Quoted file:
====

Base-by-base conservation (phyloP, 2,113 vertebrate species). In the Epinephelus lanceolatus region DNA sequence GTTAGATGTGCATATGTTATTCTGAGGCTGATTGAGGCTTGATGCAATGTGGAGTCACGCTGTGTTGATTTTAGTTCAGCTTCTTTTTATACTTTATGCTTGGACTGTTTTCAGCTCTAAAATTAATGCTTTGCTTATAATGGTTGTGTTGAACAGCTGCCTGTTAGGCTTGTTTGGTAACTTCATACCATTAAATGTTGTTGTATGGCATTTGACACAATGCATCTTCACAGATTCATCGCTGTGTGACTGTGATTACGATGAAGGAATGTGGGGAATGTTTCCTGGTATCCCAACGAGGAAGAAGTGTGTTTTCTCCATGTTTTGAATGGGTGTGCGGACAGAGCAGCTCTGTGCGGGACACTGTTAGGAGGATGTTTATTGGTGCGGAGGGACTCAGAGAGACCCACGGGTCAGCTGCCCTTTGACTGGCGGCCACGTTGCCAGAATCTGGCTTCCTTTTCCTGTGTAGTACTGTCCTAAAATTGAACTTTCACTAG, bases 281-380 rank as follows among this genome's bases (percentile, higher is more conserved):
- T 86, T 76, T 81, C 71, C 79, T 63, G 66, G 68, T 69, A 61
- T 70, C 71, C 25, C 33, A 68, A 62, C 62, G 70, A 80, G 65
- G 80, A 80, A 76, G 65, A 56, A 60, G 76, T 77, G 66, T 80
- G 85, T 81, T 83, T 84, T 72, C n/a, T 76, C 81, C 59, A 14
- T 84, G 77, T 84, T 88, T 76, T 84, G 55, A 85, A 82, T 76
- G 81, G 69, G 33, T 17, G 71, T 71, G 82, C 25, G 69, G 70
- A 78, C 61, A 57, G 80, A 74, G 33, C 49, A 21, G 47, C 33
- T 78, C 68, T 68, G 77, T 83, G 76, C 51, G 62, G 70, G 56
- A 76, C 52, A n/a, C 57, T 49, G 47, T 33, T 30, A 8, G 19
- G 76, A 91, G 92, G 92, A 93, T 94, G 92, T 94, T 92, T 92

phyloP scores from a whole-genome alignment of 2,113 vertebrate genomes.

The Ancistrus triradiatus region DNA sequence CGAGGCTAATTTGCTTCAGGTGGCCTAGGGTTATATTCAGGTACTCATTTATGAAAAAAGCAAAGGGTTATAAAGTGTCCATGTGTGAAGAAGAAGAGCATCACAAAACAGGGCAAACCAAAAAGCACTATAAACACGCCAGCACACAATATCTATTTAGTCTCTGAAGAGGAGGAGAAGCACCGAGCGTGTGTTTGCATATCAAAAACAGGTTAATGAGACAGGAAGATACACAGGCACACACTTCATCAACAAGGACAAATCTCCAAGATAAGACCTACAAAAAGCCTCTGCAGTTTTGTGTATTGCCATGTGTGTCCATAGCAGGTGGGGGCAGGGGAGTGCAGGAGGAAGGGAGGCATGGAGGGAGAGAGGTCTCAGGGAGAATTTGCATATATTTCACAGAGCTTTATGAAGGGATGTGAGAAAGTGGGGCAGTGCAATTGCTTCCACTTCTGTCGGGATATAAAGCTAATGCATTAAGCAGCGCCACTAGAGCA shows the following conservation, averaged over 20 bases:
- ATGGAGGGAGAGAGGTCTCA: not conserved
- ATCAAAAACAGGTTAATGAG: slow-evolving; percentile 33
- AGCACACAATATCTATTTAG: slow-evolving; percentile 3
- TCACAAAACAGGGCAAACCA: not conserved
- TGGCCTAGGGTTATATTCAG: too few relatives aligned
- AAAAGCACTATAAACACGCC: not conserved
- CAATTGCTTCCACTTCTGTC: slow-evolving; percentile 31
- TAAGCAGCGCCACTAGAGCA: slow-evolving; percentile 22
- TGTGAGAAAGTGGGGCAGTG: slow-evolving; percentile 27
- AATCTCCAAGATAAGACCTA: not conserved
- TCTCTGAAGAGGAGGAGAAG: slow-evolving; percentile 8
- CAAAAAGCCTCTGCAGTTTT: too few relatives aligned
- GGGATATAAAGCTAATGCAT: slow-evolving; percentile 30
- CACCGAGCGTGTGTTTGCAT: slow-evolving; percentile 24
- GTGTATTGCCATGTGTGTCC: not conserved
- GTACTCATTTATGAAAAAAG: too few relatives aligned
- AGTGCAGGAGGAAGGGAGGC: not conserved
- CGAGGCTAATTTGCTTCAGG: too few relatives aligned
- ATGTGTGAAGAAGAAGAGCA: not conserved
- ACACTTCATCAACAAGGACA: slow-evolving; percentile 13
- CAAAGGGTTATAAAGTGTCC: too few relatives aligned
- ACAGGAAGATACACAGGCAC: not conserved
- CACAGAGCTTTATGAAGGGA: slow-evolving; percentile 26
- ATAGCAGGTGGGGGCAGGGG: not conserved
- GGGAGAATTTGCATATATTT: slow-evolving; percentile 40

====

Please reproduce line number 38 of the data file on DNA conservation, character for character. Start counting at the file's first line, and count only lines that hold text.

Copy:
- GGGAGAATTTGCATATATTT: slow-evolving; percentile 40